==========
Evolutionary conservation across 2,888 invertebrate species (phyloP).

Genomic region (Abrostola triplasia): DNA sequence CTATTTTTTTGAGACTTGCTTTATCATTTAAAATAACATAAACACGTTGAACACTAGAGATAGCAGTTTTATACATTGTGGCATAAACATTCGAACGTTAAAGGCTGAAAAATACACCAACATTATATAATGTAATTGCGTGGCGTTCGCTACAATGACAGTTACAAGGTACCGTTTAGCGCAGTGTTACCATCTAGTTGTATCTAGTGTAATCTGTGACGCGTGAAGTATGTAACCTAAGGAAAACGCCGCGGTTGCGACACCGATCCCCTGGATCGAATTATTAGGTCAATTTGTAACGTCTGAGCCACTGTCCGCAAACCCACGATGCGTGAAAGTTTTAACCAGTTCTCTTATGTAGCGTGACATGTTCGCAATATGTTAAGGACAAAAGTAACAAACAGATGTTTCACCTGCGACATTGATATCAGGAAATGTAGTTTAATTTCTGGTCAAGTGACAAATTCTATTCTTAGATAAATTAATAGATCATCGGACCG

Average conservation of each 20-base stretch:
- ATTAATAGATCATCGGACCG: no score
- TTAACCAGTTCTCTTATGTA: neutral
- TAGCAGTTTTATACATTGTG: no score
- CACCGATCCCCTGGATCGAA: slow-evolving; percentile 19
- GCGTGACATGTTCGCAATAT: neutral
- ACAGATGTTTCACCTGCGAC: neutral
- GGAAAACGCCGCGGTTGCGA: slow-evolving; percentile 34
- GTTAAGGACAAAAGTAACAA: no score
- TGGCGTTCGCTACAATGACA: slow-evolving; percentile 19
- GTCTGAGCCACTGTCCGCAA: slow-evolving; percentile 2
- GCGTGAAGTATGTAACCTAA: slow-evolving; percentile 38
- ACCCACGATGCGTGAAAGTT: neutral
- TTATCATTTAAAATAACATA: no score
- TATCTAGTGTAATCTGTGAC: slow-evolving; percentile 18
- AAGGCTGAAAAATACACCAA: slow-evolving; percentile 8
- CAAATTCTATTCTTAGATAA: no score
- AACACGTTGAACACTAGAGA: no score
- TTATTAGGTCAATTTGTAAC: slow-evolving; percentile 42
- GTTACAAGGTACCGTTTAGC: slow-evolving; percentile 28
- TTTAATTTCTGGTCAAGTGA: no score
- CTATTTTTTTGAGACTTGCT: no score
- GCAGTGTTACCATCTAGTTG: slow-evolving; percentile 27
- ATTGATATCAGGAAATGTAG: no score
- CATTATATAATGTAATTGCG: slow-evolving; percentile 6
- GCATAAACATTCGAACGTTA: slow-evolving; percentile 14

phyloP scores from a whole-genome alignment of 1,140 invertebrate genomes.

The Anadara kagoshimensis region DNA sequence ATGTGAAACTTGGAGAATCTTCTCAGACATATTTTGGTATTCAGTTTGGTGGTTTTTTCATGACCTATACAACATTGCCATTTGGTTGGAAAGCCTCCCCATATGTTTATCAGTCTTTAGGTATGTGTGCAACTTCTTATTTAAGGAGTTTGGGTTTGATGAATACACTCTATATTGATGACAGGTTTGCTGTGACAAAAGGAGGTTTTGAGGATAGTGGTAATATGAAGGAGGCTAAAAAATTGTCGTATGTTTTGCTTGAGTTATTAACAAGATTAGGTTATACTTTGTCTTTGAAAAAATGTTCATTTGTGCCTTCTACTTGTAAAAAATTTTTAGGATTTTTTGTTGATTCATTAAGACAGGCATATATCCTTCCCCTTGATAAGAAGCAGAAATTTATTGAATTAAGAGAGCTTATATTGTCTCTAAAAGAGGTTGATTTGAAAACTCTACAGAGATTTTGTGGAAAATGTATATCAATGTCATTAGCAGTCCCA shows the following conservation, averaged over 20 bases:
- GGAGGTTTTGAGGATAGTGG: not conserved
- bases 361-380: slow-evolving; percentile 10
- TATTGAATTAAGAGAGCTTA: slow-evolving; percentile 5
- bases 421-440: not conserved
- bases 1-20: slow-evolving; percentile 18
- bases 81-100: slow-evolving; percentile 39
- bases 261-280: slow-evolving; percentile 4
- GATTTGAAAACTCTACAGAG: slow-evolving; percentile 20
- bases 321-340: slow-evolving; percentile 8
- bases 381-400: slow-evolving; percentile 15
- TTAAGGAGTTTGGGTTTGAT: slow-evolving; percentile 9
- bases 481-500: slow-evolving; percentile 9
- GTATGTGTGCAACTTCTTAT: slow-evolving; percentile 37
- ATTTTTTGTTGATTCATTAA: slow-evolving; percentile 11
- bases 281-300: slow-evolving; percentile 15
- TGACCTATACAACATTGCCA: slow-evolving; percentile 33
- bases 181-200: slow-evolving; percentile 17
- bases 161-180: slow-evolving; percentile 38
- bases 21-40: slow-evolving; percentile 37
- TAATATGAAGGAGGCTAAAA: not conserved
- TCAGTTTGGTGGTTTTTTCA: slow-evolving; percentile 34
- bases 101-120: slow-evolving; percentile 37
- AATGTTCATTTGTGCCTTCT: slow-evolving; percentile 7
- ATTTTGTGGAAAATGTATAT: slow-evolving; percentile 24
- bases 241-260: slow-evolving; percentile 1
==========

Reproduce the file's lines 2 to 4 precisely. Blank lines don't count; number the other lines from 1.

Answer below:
Genomic region (Abrostola triplasia): DNA sequence CTATTTTTTTGAGACTTGCTTTATCATTTAAAATAACATAAACACGTTGAACACTAGAGATAGCAGTTTTATACATTGTGGCATAAACATTCGAACGTTAAAGGCTGAAAAATACACCAACATTATATAATGTAATTGCGTGGCGTTCGCTACAATGACAGTTACAAGGTACCGTTTAGCGCAGTGTTACCATCTAGTTGTATCTAGTGTAATCTGTGACGCGTGAAGTATGTAACCTAAGGAAAACGCCGCGGTTGCGACACCGATCCCCTGGATCGAATTATTAGGTCAATTTGTAACGTCTGAGCCACTGTCCGCAAACCCACGATGCGTGAAAGTTTTAACCAGTTCTCTTATGTAGCGTGACATGTTCGCAATATGTTAAGGACAAAAGTAACAAACAGATGTTTCACCTGCGACATTGATATCAGGAAATGTAGTTTAATTTCTGGTCAAGTGACAAATTCTATTCTTAGATAAATTAATAGATCATCGGACCG

Average conservation of each 20-base stretch:
- ATTAATAGATCATCGGACCG: no score